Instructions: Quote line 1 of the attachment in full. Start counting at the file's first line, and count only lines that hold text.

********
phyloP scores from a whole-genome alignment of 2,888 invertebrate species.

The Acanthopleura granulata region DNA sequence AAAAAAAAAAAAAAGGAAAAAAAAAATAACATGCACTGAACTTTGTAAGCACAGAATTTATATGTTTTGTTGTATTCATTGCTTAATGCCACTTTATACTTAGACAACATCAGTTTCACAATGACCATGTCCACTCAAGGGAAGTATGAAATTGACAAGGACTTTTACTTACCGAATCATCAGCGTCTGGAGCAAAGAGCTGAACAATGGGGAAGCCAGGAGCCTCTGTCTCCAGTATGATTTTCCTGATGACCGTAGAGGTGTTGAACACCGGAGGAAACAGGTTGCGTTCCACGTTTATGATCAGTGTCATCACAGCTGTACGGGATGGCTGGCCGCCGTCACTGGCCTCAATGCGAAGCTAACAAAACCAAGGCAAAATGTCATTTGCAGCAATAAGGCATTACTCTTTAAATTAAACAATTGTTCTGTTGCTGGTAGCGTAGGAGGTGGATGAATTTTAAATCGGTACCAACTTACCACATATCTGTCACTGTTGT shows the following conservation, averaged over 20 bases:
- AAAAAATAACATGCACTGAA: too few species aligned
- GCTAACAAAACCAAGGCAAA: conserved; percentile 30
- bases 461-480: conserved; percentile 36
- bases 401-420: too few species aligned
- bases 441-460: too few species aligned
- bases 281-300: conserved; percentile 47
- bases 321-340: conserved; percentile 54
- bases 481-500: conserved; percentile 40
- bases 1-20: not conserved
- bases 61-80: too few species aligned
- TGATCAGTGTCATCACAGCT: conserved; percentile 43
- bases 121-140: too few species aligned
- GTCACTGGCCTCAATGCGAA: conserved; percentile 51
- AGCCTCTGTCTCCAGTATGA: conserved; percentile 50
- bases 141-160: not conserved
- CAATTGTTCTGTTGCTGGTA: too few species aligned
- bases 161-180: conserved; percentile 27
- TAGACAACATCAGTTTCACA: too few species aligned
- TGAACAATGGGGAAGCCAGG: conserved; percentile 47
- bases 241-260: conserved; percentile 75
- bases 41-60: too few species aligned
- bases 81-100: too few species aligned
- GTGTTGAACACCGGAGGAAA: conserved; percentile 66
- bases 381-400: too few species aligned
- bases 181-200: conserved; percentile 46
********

phyloP scores from a whole-genome alignment of 2,888 invertebrate species.